It is crucial to remember that there are always delays in responding to changes. Feedback loops will react only after certain time and with respect to a past state. If the incoming changes are slight outdated, the resulting reaction will be too. That is one of the flaws in economic models that assume that a change in price will instantaneously be faced with a change in demand. The market takes time to react to a change in price.

Aim for higher goal so the balancing loop lands in the intended place.

Example: A thermostat trying to keep a room warm will always have a delay in the activation of the heating system. For this reason, thermostats are set to temperatures slightly above of the desired one.

A balancing feedback can produce oscillations if its reaction time is too short 🌱. Since any system has delays in its feedback loops, if it is reacting too quickly, it is not allowing the system to stabilize.

A Population Model

The combination of a reinforcing feedback loop with a balancing feedback loop on a single stock represents how a population or an economy works.

The main thing to look out for is a dominance shift, that is, when one of the feedback loops overtakes the other one. This means there are three states: growth, stability, and decline.

Dynamic systems studies are focused on the simulating the what if’s and not with predicting the future.

The central question of economic development is how to keep the reinforcing loop of capital accumulation growing faster than population growth. Otherwise, there will be less to share.

Two-Stock Systems

In a resource-dependent system, the capital growth rate is a high-leverage parameter 🌱.

Any physical system with a reinforcing loop is going to run into some kind of stock constraint which will then act as a balancing loop either by strengthening the outflow or weakening the inflow.

Non-renewable Inflow Stock

A non-renewable stock is exploited by a capital-like stock.

Example: oil extraction

The depletion of a non-renewable inflow stock causes costs to rise as the resource is extracted, making the last parts more expensive than their marginal revenue.

The stronger the reinforcing loop of capital growth (the capacity to extract the resource) the faster the resource will deplete and the harder capital will fall.

Another factor is the size of the resource. The larger the resource, the longer capital can grow and, since its growth is exponential, the harder it will fall.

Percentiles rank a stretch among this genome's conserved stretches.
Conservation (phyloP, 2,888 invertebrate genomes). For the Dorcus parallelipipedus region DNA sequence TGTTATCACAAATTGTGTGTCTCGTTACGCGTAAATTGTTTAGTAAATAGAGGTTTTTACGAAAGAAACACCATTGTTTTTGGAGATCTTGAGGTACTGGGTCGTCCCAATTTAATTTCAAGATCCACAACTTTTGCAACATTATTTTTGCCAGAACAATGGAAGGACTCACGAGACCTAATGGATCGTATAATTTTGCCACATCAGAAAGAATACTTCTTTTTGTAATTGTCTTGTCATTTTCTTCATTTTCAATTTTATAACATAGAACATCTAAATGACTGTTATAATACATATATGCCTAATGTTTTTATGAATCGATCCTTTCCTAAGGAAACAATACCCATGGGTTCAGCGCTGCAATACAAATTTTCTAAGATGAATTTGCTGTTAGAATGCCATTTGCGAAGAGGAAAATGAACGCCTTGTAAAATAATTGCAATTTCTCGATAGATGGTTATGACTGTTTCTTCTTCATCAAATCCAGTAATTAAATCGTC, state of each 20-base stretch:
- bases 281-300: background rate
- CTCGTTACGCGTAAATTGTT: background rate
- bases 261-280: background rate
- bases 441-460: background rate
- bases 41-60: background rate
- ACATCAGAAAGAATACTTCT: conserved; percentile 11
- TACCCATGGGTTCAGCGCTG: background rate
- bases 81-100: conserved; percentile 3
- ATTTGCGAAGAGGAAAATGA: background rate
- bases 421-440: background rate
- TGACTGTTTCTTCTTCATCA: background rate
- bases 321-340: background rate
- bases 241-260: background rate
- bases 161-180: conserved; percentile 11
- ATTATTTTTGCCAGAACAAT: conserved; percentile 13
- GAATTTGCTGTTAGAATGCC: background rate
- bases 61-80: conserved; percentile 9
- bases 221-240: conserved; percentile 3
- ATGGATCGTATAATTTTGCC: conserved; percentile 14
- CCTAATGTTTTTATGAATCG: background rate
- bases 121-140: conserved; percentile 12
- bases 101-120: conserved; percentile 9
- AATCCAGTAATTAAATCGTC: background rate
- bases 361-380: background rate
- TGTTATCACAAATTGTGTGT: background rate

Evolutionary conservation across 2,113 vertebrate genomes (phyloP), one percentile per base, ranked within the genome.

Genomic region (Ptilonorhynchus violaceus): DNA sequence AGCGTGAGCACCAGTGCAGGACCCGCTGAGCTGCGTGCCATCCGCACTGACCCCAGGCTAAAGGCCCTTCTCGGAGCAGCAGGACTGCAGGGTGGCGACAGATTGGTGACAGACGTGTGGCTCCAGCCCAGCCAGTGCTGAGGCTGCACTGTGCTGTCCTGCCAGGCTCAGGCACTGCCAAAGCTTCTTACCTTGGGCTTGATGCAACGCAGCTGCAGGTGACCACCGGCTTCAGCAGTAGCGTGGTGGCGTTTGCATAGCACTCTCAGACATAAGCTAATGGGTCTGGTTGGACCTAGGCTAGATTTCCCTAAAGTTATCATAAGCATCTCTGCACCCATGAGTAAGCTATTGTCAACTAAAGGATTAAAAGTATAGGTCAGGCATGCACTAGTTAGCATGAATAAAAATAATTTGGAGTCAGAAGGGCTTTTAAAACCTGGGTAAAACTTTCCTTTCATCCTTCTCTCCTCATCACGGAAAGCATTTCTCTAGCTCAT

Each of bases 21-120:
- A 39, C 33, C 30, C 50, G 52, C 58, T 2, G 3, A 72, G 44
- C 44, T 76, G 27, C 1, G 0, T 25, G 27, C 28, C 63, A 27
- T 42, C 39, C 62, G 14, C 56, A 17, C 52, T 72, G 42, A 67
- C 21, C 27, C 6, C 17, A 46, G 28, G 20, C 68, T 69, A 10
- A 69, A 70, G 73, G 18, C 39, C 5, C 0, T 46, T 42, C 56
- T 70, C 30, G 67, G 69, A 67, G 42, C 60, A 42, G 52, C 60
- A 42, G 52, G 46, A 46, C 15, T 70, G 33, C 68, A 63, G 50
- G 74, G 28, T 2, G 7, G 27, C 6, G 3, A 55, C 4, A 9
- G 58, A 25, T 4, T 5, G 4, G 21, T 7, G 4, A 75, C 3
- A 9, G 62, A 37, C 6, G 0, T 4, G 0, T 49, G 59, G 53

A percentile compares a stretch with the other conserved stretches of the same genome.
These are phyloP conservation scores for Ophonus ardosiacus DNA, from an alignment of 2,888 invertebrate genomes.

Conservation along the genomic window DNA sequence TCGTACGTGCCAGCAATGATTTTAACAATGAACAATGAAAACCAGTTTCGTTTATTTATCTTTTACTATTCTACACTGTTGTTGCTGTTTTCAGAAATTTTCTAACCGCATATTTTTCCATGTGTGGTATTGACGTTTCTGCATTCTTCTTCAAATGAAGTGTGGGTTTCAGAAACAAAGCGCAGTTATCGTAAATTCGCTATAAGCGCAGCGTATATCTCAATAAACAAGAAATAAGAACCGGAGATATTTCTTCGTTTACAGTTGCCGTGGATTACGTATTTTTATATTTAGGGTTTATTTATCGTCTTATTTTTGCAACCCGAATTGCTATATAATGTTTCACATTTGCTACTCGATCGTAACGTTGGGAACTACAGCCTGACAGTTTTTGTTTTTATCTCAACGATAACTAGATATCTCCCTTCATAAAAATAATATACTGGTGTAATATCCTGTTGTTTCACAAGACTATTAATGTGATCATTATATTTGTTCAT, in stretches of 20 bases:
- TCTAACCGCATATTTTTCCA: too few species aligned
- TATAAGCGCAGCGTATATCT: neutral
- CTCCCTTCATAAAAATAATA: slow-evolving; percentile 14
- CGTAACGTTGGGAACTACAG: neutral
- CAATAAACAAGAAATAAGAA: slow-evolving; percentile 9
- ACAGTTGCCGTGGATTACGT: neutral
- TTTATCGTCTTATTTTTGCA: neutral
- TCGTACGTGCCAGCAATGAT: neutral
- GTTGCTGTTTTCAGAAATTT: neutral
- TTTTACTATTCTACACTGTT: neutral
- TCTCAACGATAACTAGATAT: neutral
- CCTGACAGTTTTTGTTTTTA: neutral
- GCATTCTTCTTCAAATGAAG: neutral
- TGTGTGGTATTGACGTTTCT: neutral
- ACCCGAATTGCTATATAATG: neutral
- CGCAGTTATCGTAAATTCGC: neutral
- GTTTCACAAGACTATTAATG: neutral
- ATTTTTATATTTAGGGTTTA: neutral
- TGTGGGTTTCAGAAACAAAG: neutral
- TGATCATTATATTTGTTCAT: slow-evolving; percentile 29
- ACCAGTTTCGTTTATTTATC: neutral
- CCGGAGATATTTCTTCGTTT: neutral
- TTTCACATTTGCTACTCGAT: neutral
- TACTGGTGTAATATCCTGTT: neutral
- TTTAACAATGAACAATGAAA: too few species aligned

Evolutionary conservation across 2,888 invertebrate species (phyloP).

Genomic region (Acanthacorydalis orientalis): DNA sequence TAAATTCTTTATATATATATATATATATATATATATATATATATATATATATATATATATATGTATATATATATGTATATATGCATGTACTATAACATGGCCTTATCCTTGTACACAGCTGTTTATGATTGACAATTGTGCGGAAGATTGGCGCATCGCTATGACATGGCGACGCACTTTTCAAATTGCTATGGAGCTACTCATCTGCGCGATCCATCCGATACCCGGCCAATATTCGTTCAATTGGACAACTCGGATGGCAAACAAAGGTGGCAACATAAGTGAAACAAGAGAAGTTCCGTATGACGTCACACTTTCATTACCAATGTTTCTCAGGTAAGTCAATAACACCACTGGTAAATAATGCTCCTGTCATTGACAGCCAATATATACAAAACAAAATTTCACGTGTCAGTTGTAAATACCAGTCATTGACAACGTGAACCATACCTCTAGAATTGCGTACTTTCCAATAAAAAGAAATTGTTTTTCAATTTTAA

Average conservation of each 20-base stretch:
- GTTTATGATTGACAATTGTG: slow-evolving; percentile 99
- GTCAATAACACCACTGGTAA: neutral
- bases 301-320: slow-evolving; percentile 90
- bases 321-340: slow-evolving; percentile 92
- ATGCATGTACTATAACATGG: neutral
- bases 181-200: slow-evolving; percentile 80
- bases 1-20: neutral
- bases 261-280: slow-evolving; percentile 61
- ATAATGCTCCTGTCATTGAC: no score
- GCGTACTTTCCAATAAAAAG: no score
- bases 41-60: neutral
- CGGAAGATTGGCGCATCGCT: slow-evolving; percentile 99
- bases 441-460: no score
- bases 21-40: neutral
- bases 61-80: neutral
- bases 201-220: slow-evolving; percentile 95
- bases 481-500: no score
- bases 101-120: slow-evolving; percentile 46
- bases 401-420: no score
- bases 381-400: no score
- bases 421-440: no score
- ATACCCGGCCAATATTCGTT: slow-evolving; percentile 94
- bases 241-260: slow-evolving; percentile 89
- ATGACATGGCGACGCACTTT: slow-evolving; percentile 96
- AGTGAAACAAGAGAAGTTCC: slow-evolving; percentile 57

If we keep capital growth small, then the rate of extraction allows for a stable depletion of the resource with respect to the capital.

Renewable Inflow Stock

A renewable stock is exploited by a capital-like stock.

Example: fishing

The reinforcing loop of the exploited stock usually has an upper bound and a lower bound.

If the number of fish in the area is too high, the ecosystem won’t be able to support more fish.

If the number of fish in the area is to low, they won’t be able to restore their population.

Note that fishing up to certain point increases reproduction because resources are freed up.

There are three non-linear interconnections of the resource: the price, the regeneration, and yield per unit.

If a system is to avoid going over the critical point of a renewable resource, the balancing feedback loop has to constrain capital growth fast enough so it doesn’t overexploit the resource.

Non-renewable resources are stock-limited. The more the resource, the longer extraction can go on but the faster it depletes.

Renewable resources are flow-limited. They can support unlimited extraction but it has to be linked to regeneration rate.

Chapter Three: Why Systems Work So Well


It is the capacity of a system to bounce back to normality after a perturbation.

Seek to be resilient to changes and not stable over time 🌱. People often sacrifice resilience for stability since the benefits of resilience are often not visible and people fall back to feeling safe.

Resilience is about having stabilizing forces that keep you at the desired level and that those forces still work when you deviate significantly.


Systems that can change their rules and parameters have an advantage over more rigid systems.

Similar to resilience, we tend to sacrifice self-organization for short-term productivity by specializing.

With relatively simple rules, self-organization can happen.

Example: fractals. Human lungs maximize surface area (the size of a tennis court) because they are built following only fractal rules.

Example: evolution. A species can adapt to its environment because its traits self-organize to maximize survival following only mutation and selection rules.